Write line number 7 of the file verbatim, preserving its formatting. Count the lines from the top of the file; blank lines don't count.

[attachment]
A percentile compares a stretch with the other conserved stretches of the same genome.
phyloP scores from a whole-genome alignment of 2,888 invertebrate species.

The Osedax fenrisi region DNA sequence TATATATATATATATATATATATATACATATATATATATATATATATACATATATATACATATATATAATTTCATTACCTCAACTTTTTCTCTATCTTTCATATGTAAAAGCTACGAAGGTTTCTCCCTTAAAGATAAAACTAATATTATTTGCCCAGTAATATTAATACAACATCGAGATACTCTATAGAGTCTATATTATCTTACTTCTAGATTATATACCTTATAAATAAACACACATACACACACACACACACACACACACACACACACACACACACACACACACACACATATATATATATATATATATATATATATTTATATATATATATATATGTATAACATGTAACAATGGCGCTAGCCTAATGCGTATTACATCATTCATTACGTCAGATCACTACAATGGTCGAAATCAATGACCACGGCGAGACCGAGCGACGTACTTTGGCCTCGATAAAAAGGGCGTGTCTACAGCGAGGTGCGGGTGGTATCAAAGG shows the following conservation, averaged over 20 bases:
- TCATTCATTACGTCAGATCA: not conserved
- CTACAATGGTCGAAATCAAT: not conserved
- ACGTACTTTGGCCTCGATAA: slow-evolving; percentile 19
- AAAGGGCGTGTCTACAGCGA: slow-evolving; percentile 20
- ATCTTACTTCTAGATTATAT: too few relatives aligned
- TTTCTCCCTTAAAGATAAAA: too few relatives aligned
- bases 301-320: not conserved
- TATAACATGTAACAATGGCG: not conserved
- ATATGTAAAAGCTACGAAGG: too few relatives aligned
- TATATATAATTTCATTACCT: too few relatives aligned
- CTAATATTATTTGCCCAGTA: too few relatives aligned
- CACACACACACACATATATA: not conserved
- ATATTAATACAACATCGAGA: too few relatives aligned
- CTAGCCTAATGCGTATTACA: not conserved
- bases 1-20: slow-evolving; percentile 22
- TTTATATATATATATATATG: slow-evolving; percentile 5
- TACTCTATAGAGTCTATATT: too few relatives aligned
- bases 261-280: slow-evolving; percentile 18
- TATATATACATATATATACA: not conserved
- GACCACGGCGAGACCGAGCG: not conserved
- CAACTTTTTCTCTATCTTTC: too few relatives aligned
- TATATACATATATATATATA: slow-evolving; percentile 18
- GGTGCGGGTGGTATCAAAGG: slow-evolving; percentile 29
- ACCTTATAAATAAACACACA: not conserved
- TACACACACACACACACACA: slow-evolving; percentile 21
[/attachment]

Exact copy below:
- AAAGGGCGTGTCTACAGCGA: slow-evolving; percentile 20